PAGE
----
ST. PETERSBURG — The runs the Rays scored in the ninth and 10th innings Friday made for a dramatic win against the Tigers and a wild celebration at the Trop.
The run they scored in the first inning made history.
With a sac fly that scored Ji-Man Choi, outfielder/DH Austin Meadows recorded his 100th RBI of the season, the sixth Ray to reach that mark in their 24-season franchise history and the first since Evan Longoria in 2010.
“That is a very big milestone,’’ manager Kevin Cash said. “There were a lot of hugs and high-fives when he got it.
“Getting 100 RBIs is pretty special. And, you know what, it’s pretty special on this team where we utilize a full roster. You’re not sitting out there getting 600 at-bats all the time; we’re utilizing the entire roster. So Meadows has made a lot of those big hits count for him.’’
Of Meadows’ 100 RBIs, 42 have either tied a game or given the Rays a lead.
The five Rays to previously reach 100 RBIs, a total of 10 times: Fred McGriff (1999, 2000); Aubrey Huff (2003, 2004); Jorge Cantu (2005); Carlos Pena (2007, 2008, 2009); and Longoria (2009, 2010).
Kiermaier makes early exit
Centerfielder Kevin Kiermaier struck out his first two times up and didn’t look good doing so. Then he made an unexpected early departure in the sixth inning, when Cash pinch-hit for him with right-handed-hitting Manuel Margot against righty reliever Drew Hutchison. The team said Kiermaier was not injured, Cash said, however, he was not feeling well. “KK has been under the weather; he’s been scuffling a little bit, just not feeling well,’’ Cash said. “Just felt like at that point ... let’s get him out of the ballgame. But we’ll continue to check on him.’’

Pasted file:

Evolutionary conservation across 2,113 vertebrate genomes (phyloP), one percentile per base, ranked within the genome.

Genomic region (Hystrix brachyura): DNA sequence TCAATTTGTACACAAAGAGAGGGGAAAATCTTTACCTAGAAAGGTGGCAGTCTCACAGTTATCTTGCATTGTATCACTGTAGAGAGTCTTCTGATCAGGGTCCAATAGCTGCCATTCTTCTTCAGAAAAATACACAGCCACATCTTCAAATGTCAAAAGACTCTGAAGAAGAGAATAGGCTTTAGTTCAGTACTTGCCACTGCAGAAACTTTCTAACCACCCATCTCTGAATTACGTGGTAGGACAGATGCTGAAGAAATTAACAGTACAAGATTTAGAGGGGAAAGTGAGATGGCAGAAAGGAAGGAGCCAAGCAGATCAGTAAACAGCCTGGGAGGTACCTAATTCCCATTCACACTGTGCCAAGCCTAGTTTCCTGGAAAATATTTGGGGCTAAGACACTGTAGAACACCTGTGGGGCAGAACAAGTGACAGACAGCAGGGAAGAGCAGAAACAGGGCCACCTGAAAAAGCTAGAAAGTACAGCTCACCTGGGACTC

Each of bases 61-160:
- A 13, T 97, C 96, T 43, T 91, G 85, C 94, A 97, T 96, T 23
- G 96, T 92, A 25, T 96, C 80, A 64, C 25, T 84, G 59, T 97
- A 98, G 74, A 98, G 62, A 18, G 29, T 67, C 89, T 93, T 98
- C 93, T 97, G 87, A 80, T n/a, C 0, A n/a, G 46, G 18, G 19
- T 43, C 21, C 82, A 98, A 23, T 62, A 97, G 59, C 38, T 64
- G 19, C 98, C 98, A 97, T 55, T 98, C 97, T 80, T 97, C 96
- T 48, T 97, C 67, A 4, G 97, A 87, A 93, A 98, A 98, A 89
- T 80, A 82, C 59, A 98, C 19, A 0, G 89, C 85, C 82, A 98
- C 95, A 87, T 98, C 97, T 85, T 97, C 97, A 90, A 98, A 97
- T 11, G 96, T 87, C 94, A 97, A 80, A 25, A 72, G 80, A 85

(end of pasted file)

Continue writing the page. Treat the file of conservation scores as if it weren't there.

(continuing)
Yarbrough eyeing rebound
Lefty Ryan Yarbrough has some ideas of what has led to him making back-to-back miserable outings, such as the shape and velocity of his cutter being off, and too much focus on a slight change to his delivery. He is very clear in knowing something has to change when he starts Saturday. “At this point, it’s just a matter of making adjustments,’’ he said. “You can talk a big game. When these last couple ones in a row have just been downright terrible, there’s no way of sugarcoating around it. So just a matter of getting back on track and getting back to business.’’ Between his Sept. 6 start at Boston and his Monday relief outing in Toronto, Yarbrough lasted only 4⅓ innings, allowing 14 runs on 18 hits and three walks. He threw 141 pitches to get the 13 outs. He allowed 22 of the 35 batters he faced to reach.
• Rookie shortstop Wander Franco had another impressive day rehabbing his previously strained right hamstring, hitting on the field, taking ground balls hit at him and running the arc behind the infield. He is eligible to be reinstated Tuesday, and Cash said “if the progression continues like this, I don’t see it being much beyond that.’’
• DH Nelson Cruz did not play as he was still sore and receiving treatment on his right forearm, which was hit by a pitch Thursday.
• The crowd of 16,451 was the biggest at the Trop since Aug. 22 and the sixth largest of the season.
• As part of Roberto Clemente Day activities, award nominees Yarbrough and Cruz (the Twins selection before the trade to the Rays) were honored.
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